I have never been one of those people. I am so embarrassed by the idea of writing a bad sentence—though I do, of course, like everybody. But I can’t even leave it on the page just for my own eyes, I’m embarrassing myself so much.
So, I am a really, really slow writer. I’ll write that sentence and then think: that word is not right. Then I go to thesaurus.com, another ten minutes go by, and I’ve totally forgotten what the next sentence was supposed to be. I really need to let go of stuff sooner.
You work at so many different levels of the literary[JD8] world. Is there a similar tension (like writer/editor) with your other work? How do you think all these different roles influence each other, and your writing?
I keep my marketing brain as far away from my editing or writing brain as possible. If you start thinking about markets and commerce, it really hurts the production of art.
I do several freelance literary projects, too. It’s not all symbiotic. There’s only so much time and energy that anyone has in a day. If one thing gets more attention, something else gets less. I’m glad I’ve had all these jobs, but I can’t say that they all help or improve my writing.
It’s easy to romanticize working in publishing, but the question is really: how does one hold down a job and keep a space for writing?
Yes, so true! And if I could just launch briefly into my favorite tirade about the publishing industry…
Yes, I love a good tirade!
Every few years, Publisher’s Weekly comes out with a breakdown about who works in the industry. And every time it’s something like 88% white women. So, then there’s backlash about needing diversity in publishing, because the books coming out reflect the publishing demographic and its blind spots. Those critiques are entirely necessary and true.
But there never seems to be a class analysis of what’s going on. Across publishing, the salaries are so miserly that without independent wealth, it’s very difficult to make it work. I don’t mean huge wealth, but I will candidly say the only way I was able to live in NYC netting barely $3K per month in my publishing job was because my grandparents paid for my college, so I didn’t have college loans. If I had loans, I could not have had that job. Then let’s think: who has structural wealth and is also willing to put up with being so underpaid? White women.
So, while there is a romantic idea about working in publishing and editors who write, I don’t think a traditional publishing route is necessarily the best answer for somebody who wants to be a writer.
I have a friend publishing a novel this spring. He has been working as a lawyer’s assistant for eight years. Is it a job that requires him to use a great deal of his intelligence? No. But it’s a nine to five with health insurance and a stable salary, and that is how he makes it work to write.
So yeah, the hustle is real.
What are some of the concepts you are currently exploring in your work, or want to explore next?
I’ve branched out from the basic idea of being embodied in space to thinking about different modes of intimacy in space, in environment, in visual art, performance art, and music.
On another note: I am back and forth between Boston and NYC a lot. I usually take the bus, but if I can find a cheap ticket, I’ll take the train. On the Northeast regional Amtrak line, there is a stretch of marshland in Connecticut. For some reason, I always seem to be looking out the window right as the train passes this stretch of marshland with a little island in the middle. One time, I took a picture of it. Then, on the next trip, I took another picture of it. It’s almost an act of devotion for me now—to be on the train and take this picture.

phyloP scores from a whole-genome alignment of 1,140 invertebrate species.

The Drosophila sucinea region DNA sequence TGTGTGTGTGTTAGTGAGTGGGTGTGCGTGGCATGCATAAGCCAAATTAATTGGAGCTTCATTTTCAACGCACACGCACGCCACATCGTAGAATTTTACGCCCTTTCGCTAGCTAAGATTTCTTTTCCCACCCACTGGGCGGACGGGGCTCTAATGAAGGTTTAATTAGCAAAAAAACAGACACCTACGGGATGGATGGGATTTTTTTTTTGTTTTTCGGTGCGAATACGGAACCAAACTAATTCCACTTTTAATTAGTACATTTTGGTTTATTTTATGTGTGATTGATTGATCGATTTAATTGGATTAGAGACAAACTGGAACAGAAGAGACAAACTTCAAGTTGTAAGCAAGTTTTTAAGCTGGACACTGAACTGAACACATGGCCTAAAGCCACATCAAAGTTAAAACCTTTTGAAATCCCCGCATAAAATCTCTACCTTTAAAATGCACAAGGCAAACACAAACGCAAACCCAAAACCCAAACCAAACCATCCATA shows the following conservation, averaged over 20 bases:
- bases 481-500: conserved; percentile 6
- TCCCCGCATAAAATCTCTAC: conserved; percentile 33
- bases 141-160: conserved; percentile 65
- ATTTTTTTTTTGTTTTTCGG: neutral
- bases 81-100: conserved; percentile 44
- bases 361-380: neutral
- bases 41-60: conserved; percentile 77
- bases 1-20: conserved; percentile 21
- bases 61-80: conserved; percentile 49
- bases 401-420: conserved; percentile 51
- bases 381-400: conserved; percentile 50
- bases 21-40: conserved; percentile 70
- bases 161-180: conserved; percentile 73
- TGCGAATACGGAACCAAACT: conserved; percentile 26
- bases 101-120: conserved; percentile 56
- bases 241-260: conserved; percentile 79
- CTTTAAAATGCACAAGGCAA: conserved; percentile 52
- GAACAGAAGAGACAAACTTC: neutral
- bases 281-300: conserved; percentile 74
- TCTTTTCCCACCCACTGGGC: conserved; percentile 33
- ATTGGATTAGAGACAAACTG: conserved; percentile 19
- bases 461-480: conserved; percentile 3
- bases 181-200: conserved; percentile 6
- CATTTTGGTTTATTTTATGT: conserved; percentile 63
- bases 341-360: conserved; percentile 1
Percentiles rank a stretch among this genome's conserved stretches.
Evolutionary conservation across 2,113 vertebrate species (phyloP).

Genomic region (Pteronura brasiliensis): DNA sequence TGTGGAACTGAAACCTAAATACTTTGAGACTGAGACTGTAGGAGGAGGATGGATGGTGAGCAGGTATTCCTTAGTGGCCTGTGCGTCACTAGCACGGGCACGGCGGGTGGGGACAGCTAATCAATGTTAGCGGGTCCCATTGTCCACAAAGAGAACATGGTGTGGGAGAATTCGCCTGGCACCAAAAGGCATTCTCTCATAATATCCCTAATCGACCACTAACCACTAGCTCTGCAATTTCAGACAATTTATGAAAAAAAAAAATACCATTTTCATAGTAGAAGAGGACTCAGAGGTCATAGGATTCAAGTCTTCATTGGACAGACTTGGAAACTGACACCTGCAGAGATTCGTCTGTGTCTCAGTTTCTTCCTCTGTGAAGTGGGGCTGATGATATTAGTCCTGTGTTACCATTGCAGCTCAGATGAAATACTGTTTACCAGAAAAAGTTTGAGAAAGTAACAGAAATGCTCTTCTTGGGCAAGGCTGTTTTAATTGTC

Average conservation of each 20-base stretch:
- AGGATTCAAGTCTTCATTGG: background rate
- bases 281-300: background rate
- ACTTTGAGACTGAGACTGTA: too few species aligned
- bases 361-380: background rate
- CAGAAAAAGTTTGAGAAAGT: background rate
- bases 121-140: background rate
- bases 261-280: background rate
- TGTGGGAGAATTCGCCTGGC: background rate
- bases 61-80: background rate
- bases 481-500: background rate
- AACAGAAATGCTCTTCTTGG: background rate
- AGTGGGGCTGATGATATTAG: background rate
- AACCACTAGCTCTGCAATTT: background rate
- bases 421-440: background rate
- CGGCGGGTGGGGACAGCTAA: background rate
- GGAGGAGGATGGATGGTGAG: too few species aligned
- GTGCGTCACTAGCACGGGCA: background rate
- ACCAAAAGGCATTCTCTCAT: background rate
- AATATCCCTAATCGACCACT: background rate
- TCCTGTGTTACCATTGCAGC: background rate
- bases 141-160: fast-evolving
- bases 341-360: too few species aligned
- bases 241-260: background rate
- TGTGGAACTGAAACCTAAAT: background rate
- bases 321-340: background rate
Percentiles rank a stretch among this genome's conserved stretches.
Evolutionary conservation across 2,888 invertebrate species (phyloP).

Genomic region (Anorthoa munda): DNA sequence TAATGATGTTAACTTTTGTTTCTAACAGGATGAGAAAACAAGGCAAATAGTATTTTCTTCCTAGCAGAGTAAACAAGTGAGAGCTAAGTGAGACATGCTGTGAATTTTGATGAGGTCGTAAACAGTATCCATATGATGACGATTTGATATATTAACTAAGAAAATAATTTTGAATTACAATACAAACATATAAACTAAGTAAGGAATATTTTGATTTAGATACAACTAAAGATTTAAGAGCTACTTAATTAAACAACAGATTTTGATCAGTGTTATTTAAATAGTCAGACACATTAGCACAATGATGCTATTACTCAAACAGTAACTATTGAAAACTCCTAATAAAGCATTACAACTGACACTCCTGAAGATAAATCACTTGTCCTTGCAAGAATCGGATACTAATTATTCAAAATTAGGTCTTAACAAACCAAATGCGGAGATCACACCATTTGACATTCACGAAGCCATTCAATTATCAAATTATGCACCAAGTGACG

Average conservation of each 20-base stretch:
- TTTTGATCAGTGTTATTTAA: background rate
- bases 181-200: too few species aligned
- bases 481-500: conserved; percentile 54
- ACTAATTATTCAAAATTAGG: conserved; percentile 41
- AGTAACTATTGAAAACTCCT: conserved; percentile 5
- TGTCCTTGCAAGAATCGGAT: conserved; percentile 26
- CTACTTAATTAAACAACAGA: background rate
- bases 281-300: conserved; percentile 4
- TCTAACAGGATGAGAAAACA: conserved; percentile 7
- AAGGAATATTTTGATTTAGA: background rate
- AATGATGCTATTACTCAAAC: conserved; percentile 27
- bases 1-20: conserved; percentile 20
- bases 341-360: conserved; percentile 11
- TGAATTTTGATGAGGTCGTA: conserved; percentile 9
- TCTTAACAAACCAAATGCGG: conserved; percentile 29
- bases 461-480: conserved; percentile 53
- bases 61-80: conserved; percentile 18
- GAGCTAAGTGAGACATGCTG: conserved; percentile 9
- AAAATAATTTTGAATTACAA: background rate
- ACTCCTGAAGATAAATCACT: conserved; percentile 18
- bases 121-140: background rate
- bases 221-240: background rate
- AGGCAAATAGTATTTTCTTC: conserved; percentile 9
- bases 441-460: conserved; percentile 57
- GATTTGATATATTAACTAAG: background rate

So, I have this project with pictures of this little island from the train in every season. I am kicking around ideas on how to write something about it. I’m thinking a lot about climate change, change in the country, change in my own life and mood. There’s something grounding about whipping by this island somewhere in the marshes of Connecticut and knowing that it’s still there every time we pass it by.
This is the germ of an idea. When you asked what my writing process is: this is the extent that I’ve thought about this. When I actually sit down to write, who knows what will come out?
Here’s another thing I’m curious about. There’s a great line in a piece you wrote for the Paris Review Daily called “Forging Intimacy”: “I never touched anything, except once his phone, to check what time it was and also to see if other women had called him in the night. But mostly to check the time.” I cackled when I read that.
I’m so glad.
I was struck by the radical honesty. When do you deep dive into truth, and when do you withhold it? How do you balance those tensions?
I mine a lot of my personal experience for my writing, but I always feel a wary of type casting myself. I want to write about grief and loss and intimacy and isolation, but I don’t want to be somebody writing Sad Girl essays.
I find it helpful to think of myself as a character. Even when we are writing about our own experience, it is crafted, it is composed. Even if I am the only one who knows it, it’s important for me to remember that this isn’t my diary. I’m crafting a version of myself that’s useful for the ideas I am conveying.
In this example, that essay is about loneliness and craving intimacy, so much that you are sleeping with strangers who don’t care about you. That’s heavy stuff, but I don’t want it to feel heavy. I really am happy that you cackled, because I wanted a funny moment there. A moment of self-deprecation that was kind of embarrassing, to make people understand that I don’t take myself too seriously.
I’m not writing out of sadness, I’m writing out of curiosity.